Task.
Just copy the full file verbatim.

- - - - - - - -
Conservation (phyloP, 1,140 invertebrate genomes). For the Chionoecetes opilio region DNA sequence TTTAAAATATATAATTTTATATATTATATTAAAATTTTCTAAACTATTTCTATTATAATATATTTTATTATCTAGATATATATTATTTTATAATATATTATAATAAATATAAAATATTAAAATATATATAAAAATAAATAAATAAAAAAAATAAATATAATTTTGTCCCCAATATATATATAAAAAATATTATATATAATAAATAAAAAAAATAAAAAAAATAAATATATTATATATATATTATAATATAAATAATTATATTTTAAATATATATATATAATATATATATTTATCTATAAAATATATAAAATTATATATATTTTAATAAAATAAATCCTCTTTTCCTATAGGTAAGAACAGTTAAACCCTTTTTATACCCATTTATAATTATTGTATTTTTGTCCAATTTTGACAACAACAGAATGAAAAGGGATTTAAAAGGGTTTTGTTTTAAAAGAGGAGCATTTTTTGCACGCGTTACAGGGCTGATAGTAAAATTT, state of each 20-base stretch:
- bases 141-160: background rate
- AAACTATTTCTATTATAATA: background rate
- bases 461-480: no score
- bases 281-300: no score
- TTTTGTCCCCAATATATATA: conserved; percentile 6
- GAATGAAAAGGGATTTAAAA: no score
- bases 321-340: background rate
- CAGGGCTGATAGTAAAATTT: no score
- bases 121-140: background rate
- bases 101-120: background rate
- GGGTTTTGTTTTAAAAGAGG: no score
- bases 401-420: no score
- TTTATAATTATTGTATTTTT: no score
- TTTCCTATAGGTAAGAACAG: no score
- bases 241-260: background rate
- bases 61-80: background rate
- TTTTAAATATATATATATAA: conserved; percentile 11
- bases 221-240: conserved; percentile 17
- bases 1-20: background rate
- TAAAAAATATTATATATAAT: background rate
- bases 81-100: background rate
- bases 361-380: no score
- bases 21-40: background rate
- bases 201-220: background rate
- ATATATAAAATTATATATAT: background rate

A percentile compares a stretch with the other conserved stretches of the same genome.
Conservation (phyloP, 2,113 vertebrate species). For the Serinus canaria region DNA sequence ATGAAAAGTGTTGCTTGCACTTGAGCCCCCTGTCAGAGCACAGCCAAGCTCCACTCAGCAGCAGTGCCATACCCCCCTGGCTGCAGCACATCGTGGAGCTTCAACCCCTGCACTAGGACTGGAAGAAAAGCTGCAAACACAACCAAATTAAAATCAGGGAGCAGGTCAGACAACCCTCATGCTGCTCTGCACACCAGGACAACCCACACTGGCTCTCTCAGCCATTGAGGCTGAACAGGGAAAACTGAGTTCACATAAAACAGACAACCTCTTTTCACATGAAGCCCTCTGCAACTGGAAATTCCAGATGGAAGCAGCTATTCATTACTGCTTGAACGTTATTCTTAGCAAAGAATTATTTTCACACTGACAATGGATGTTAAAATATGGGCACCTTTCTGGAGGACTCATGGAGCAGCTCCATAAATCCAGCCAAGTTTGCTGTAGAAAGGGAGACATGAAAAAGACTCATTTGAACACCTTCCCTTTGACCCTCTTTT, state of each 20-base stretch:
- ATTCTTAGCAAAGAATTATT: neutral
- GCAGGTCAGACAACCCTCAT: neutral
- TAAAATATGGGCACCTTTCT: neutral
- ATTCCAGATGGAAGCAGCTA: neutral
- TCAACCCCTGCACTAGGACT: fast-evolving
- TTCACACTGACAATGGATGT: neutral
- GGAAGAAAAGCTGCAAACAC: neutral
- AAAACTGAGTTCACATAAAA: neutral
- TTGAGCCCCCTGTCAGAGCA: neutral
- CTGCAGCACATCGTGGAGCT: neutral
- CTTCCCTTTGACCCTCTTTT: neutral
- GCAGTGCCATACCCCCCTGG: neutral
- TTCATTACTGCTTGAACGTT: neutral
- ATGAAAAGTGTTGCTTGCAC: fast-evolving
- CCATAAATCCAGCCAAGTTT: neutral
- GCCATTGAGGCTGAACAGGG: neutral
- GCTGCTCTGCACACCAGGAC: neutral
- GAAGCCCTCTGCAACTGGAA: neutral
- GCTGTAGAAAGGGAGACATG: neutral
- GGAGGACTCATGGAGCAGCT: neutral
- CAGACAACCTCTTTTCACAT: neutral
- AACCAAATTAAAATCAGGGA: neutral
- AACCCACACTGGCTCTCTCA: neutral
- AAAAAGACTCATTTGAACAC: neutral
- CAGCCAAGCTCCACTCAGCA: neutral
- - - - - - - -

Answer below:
Conservation (phyloP, 1,140 invertebrate genomes). For the Chionoecetes opilio region DNA sequence TTTAAAATATATAATTTTATATATTATATTAAAATTTTCTAAACTATTTCTATTATAATATATTTTATTATCTAGATATATATTATTTTATAATATATTATAATAAATATAAAATATTAAAATATATATAAAAATAAATAAATAAAAAAAATAAATATAATTTTGTCCCCAATATATATATAAAAAATATTATATATAATAAATAAAAAAAATAAAAAAAATAAATATATTATATATATATTATAATATAAATAATTATATTTTAAATATATATATATAATATATATATTTATCTATAAAATATATAAAATTATATATATTTTAATAAAATAAATCCTCTTTTCCTATAGGTAAGAACAGTTAAACCCTTTTTATACCCATTTATAATTATTGTATTTTTGTCCAATTTTGACAACAACAGAATGAAAAGGGATTTAAAAGGGTTTTGTTTTAAAAGAGGAGCATTTTTTGCACGCGTTACAGGGCTGATAGTAAAATTT, state of each 20-base stretch:
- bases 141-160: background rate
- AAACTATTTCTATTATAATA: background rate
- bases 461-480: no score
- bases 281-300: no score
- TTTTGTCCCCAATATATATA: conserved; percentile 6
- GAATGAAAAGGGATTTAAAA: no score
- bases 321-340: background rate
- CAGGGCTGATAGTAAAATTT: no score
- bases 121-140: background rate
- bases 101-120: background rate
- GGGTTTTGTTTTAAAAGAGG: no score
- bases 401-420: no score
- TTTATAATTATTGTATTTTT: no score
- TTTCCTATAGGTAAGAACAG: no score
- bases 241-260: background rate
- bases 61-80: background rate
- TTTTAAATATATATATATAA: conserved; percentile 11
- bases 221-240: conserved; percentile 17
- bases 1-20: background rate
- TAAAAAATATTATATATAAT: background rate
- bases 81-100: background rate
- bases 361-380: no score
- bases 21-40: background rate
- bases 201-220: background rate
- ATATATAAAATTATATATAT: background rate

A percentile compares a stretch with the other conserved stretches of the same genome.
Conservation (phyloP, 2,113 vertebrate species). For the Serinus canaria region DNA sequence ATGAAAAGTGTTGCTTGCACTTGAGCCCCCTGTCAGAGCACAGCCAAGCTCCACTCAGCAGCAGTGCCATACCCCCCTGGCTGCAGCACATCGTGGAGCTTCAACCCCTGCACTAGGACTGGAAGAAAAGCTGCAAACACAACCAAATTAAAATCAGGGAGCAGGTCAGACAACCCTCATGCTGCTCTGCACACCAGGACAACCCACACTGGCTCTCTCAGCCATTGAGGCTGAACAGGGAAAACTGAGTTCACATAAAACAGACAACCTCTTTTCACATGAAGCCCTCTGCAACTGGAAATTCCAGATGGAAGCAGCTATTCATTACTGCTTGAACGTTATTCTTAGCAAAGAATTATTTTCACACTGACAATGGATGTTAAAATATGGGCACCTTTCTGGAGGACTCATGGAGCAGCTCCATAAATCCAGCCAAGTTTGCTGTAGAAAGGGAGACATGAAAAAGACTCATTTGAACACCTTCCCTTTGACCCTCTTTT, state of each 20-base stretch:
- ATTCTTAGCAAAGAATTATT: neutral
- GCAGGTCAGACAACCCTCAT: neutral
- TAAAATATGGGCACCTTTCT: neutral
- ATTCCAGATGGAAGCAGCTA: neutral
- TCAACCCCTGCACTAGGACT: fast-evolving
- TTCACACTGACAATGGATGT: neutral
- GGAAGAAAAGCTGCAAACAC: neutral
- AAAACTGAGTTCACATAAAA: neutral
- TTGAGCCCCCTGTCAGAGCA: neutral
- CTGCAGCACATCGTGGAGCT: neutral
- CTTCCCTTTGACCCTCTTTT: neutral
- GCAGTGCCATACCCCCCTGG: neutral
- TTCATTACTGCTTGAACGTT: neutral
- ATGAAAAGTGTTGCTTGCAC: fast-evolving
- CCATAAATCCAGCCAAGTTT: neutral
- GCCATTGAGGCTGAACAGGG: neutral
- GCTGCTCTGCACACCAGGAC: neutral
- GAAGCCCTCTGCAACTGGAA: neutral
- GCTGTAGAAAGGGAGACATG: neutral
- GGAGGACTCATGGAGCAGCT: neutral
- CAGACAACCTCTTTTCACAT: neutral
- AACCAAATTAAAATCAGGGA: neutral
- AACCCACACTGGCTCTCTCA: neutral
- AAAAAGACTCATTTGAACAC: neutral
- CAGCCAAGCTCCACTCAGCA: neutral